Sustainable economic development through technical and vocational education and training (SED-TVET)
Title: Sustainable economic development through technical and vocational education and training (SED-TVET)
Commissioned by: German Federal Ministry for Economic Cooperation and Development (BMZ)
Lead executing agency: Indonesian Ministry of Education and Culture (MoEC)
Overall term: 2010 to 2017
In recent years, the Indonesian economy has grown substantially. Nevertheless, many regions still lack the trained professionals they need to be competitive and ensure their growth is sustainable. At the same time, however, the country is affected by excessive youth unemployment and widespread underemployment, while the quality of available jobs is often poor. Often, the qualifications gained at vocational training institutions do not match the real needs of the labour market, and graduates do not possess the skills they need to find decent employment. Furthermore, the opening up of labour markets in the ASEAN Economic Community planned for 2015 will also pose a severe test to the quality and competitiveness of the Indonesian workforce. The Indonesian Government is committed to addressing these challenges and restructuring the existing system of technical and vocational education and training (TVET). This will involve a combined effort by all the relevant ministries and institutions, as well as cooperation with the private sector.
The employability of TVET graduates and of the workforce has improved in selected regions of Indonesia.
For the programme GIZ is cooperating with the Indonesian Ministries of Education and Culture, of Industry, and of Manpower. Programme activities take place mainly in the provinces of West and Central Java, Yogyakarta, South Sulawesi and East Kalimantan. One of the primary aims is to increase the cooperation with the business sector in designing and implementing vocational education and training. To this end it promotes dialogue between government actors and the business sector, and works to encourage cooperation in all its areas of activity. These are:
- improving the management and teaching capacities of TVET institutions
- innovation for private sector cooperation
- implementing and monitoring TVET regulations
- quality assurance and certification in selected sectors.
At the same time, the programme supports its partners in their efforts to consolidate and scale up models and instruments that were developed during the first years of the cooperation.
The advisory services and capacity development activities of GIZ dovetail with investments made by KfW development bank to upgrade the infrastructure at 23 training institutions.
The German consultancy company GOPA implemented the field of activity 'Quality Assurance and Accreditation' in close cooperation with the Indonesian Ministry of Manpower.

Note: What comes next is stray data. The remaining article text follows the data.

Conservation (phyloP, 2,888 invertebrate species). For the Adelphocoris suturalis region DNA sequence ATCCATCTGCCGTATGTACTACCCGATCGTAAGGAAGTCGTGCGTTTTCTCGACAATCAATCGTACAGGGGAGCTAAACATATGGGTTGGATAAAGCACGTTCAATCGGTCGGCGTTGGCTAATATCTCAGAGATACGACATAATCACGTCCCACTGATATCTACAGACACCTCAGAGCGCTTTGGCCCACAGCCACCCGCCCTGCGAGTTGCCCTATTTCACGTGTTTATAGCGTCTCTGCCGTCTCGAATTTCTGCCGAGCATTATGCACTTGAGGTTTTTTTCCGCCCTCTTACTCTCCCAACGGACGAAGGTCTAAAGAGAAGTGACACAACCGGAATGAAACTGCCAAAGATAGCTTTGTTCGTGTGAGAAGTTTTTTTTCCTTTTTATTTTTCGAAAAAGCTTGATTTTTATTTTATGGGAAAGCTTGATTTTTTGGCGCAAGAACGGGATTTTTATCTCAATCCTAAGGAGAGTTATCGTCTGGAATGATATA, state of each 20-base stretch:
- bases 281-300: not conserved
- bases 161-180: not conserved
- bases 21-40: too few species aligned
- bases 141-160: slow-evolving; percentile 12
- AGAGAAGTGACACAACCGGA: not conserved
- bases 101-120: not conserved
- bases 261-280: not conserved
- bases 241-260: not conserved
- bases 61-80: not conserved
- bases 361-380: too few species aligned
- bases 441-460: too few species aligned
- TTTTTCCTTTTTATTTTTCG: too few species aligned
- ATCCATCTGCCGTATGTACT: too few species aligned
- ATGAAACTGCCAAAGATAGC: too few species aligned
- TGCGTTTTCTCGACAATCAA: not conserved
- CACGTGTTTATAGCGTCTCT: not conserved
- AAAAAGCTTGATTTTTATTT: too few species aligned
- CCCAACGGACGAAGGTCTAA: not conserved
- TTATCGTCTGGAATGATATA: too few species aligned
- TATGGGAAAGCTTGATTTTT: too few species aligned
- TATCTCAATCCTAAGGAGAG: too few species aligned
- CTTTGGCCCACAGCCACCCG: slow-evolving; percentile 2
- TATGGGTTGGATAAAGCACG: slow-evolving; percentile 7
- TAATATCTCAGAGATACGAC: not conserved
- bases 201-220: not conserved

The quality of teaching has improved for about 8,400 students each year in 23 vocational institutes. The graduates of these schools now also receive support in terms of access to career guidance and job placement.
Employers were actively involved in incorporating modern occupational standards into vocational qualifications. They have also worked together directly with schools to help shape vocational training courses that more closely match their needs.All 23 vocational institutions receiving support have produced school development plans. These set out comprehensive measures to enhance school management and ensure the long-term quality of teaching and learning. The priorities and goals detailed in the plans, as well as the monitoring process, will support the institutions’ strategic development, building up their human resources and up-grading their labs and workshops, while encouraging partnerships with local enterprises.
Results achieved so far
The programme has strengthened the capacity of its partners to analyse the laws and regulations in the field of TVET, and has thus helped provide a sounder basis for the current reforms. It will continue to support its partners in reducing duplications, gaps and inconsistencies in the current regulations, and improving harmonisation between national and local levels.
At the local level, suggestions have been developed collectively for ways to make better use of labour market information. Since the end of 2012, vocational schools in Central Java have been using an IT tool to make job placements more simple. This has the big advantage that the authorities can access the new employment figures at the click of a mouse. In South Sulawesi and Central Java, industry associations have begun systematic consultations with their members to identify their preferred qualification profiles. The results of these surveys are to be introduced on a trial basis to a regional TVET committee that includes partners from government and the schools.
Until 2013, some 33 TVET institutes in five pilot provinces devised their own school development plans. These consist of comprehensive measures to enhance school management as well as the long-term quality of teaching and learning. The priorities and goals set out in the school development plans will help the strategic development of the TVET institutes and facilitate partnerships with local enterprises. In cooperation with the education ministry, the programme is currently finalising a manual that will explain how these partnerships can best support the teaching centres while helping young people to gain practical experience during their training.